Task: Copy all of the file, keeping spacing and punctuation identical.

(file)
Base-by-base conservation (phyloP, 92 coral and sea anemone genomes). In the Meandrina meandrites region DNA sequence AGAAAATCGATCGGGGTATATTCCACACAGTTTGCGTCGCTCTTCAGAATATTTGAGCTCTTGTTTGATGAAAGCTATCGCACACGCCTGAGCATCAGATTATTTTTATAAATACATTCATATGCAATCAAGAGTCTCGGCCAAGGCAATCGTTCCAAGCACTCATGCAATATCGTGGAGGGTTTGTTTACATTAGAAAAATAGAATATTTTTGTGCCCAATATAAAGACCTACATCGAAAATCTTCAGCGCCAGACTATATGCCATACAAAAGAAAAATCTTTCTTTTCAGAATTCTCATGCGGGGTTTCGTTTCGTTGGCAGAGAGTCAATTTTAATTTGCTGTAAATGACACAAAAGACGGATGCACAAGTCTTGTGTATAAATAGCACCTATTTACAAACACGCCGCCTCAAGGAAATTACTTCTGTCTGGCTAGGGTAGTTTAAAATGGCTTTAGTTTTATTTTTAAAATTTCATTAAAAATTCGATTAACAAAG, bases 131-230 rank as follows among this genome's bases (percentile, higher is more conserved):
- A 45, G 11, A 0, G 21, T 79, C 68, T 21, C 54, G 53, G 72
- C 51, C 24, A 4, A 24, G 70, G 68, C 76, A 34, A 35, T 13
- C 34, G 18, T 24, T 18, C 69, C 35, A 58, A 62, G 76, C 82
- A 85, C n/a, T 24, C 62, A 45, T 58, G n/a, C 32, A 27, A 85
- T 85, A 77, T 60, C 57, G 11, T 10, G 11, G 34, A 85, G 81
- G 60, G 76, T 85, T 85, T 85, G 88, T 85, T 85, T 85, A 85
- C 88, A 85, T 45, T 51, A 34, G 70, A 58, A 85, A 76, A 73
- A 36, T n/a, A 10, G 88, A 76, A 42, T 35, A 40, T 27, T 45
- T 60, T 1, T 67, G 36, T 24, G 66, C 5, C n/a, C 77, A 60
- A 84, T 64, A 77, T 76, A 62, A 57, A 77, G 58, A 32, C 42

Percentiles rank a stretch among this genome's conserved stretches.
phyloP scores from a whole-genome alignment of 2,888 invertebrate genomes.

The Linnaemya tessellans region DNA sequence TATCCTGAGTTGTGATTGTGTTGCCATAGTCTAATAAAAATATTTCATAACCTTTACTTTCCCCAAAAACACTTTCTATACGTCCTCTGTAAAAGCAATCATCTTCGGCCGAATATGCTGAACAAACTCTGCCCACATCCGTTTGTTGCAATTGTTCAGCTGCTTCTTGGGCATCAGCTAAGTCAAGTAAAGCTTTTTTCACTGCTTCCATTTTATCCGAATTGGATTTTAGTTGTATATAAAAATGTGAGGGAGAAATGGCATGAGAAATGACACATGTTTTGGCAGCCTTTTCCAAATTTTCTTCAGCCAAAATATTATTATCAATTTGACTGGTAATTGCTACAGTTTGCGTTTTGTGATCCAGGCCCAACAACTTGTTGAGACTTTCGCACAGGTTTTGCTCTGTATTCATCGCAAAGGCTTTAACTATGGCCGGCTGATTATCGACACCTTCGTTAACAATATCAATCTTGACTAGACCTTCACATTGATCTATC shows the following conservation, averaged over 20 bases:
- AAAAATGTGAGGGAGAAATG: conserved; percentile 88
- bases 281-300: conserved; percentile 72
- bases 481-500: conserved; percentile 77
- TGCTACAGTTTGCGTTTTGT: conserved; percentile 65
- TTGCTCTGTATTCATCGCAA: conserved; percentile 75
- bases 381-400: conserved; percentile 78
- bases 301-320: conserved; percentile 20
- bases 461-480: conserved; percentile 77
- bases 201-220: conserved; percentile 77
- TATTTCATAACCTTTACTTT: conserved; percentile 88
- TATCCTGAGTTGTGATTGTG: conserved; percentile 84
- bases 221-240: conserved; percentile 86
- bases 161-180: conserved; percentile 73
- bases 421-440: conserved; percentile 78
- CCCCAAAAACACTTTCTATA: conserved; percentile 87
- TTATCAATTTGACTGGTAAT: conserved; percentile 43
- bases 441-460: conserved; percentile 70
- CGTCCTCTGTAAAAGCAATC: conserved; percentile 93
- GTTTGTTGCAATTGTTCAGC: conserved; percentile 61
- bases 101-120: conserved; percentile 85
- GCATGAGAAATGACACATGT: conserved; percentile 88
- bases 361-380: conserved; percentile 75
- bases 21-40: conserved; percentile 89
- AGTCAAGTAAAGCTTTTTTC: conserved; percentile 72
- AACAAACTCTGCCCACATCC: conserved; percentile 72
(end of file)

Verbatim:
Base-by-base conservation (phyloP, 92 coral and sea anemone genomes). In the Meandrina meandrites region DNA sequence AGAAAATCGATCGGGGTATATTCCACACAGTTTGCGTCGCTCTTCAGAATATTTGAGCTCTTGTTTGATGAAAGCTATCGCACACGCCTGAGCATCAGATTATTTTTATAAATACATTCATATGCAATCAAGAGTCTCGGCCAAGGCAATCGTTCCAAGCACTCATGCAATATCGTGGAGGGTTTGTTTACATTAGAAAAATAGAATATTTTTGTGCCCAATATAAAGACCTACATCGAAAATCTTCAGCGCCAGACTATATGCCATACAAAAGAAAAATCTTTCTTTTCAGAATTCTCATGCGGGGTTTCGTTTCGTTGGCAGAGAGTCAATTTTAATTTGCTGTAAATGACACAAAAGACGGATGCACAAGTCTTGTGTATAAATAGCACCTATTTACAAACACGCCGCCTCAAGGAAATTACTTCTGTCTGGCTAGGGTAGTTTAAAATGGCTTTAGTTTTATTTTTAAAATTTCATTAAAAATTCGATTAACAAAG, bases 131-230 rank as follows among this genome's bases (percentile, higher is more conserved):
- A 45, G 11, A 0, G 21, T 79, C 68, T 21, C 54, G 53, G 72
- C 51, C 24, A 4, A 24, G 70, G 68, C 76, A 34, A 35, T 13
- C 34, G 18, T 24, T 18, C 69, C 35, A 58, A 62, G 76, C 82
- A 85, C n/a, T 24, C 62, A 45, T 58, G n/a, C 32, A 27, A 85
- T 85, A 77, T 60, C 57, G 11, T 10, G 11, G 34, A 85, G 81
- G 60, G 76, T 85, T 85, T 85, G 88, T 85, T 85, T 85, A 85
- C 88, A 85, T 45, T 51, A 34, G 70, A 58, A 85, A 76, A 73
- A 36, T n/a, A 10, G 88, A 76, A 42, T 35, A 40, T 27, T 45
- T 60, T 1, T 67, G 36, T 24, G 66, C 5, C n/a, C 77, A 60
- A 84, T 64, A 77, T 76, A 62, A 57, A 77, G 58, A 32, C 42

Percentiles rank a stretch among this genome's conserved stretches.
phyloP scores from a whole-genome alignment of 2,888 invertebrate genomes.

The Linnaemya tessellans region DNA sequence TATCCTGAGTTGTGATTGTGTTGCCATAGTCTAATAAAAATATTTCATAACCTTTACTTTCCCCAAAAACACTTTCTATACGTCCTCTGTAAAAGCAATCATCTTCGGCCGAATATGCTGAACAAACTCTGCCCACATCCGTTTGTTGCAATTGTTCAGCTGCTTCTTGGGCATCAGCTAAGTCAAGTAAAGCTTTTTTCACTGCTTCCATTTTATCCGAATTGGATTTTAGTTGTATATAAAAATGTGAGGGAGAAATGGCATGAGAAATGACACATGTTTTGGCAGCCTTTTCCAAATTTTCTTCAGCCAAAATATTATTATCAATTTGACTGGTAATTGCTACAGTTTGCGTTTTGTGATCCAGGCCCAACAACTTGTTGAGACTTTCGCACAGGTTTTGCTCTGTATTCATCGCAAAGGCTTTAACTATGGCCGGCTGATTATCGACACCTTCGTTAACAATATCAATCTTGACTAGACCTTCACATTGATCTATC shows the following conservation, averaged over 20 bases:
- AAAAATGTGAGGGAGAAATG: conserved; percentile 88
- bases 281-300: conserved; percentile 72
- bases 481-500: conserved; percentile 77
- TGCTACAGTTTGCGTTTTGT: conserved; percentile 65
- TTGCTCTGTATTCATCGCAA: conserved; percentile 75
- bases 381-400: conserved; percentile 78
- bases 301-320: conserved; percentile 20
- bases 461-480: conserved; percentile 77
- bases 201-220: conserved; percentile 77
- TATTTCATAACCTTTACTTT: conserved; percentile 88
- TATCCTGAGTTGTGATTGTG: conserved; percentile 84
- bases 221-240: conserved; percentile 86
- bases 161-180: conserved; percentile 73
- bases 421-440: conserved; percentile 78
- CCCCAAAAACACTTTCTATA: conserved; percentile 87
- TTATCAATTTGACTGGTAAT: conserved; percentile 43
- bases 441-460: conserved; percentile 70
- CGTCCTCTGTAAAAGCAATC: conserved; percentile 93
- GTTTGTTGCAATTGTTCAGC: conserved; percentile 61
- bases 101-120: conserved; percentile 85
- GCATGAGAAATGACACATGT: conserved; percentile 88
- bases 361-380: conserved; percentile 75
- bases 21-40: conserved; percentile 89
- AGTCAAGTAAAGCTTTTTTC: conserved; percentile 72
- AACAAACTCTGCCCACATCC: conserved; percentile 72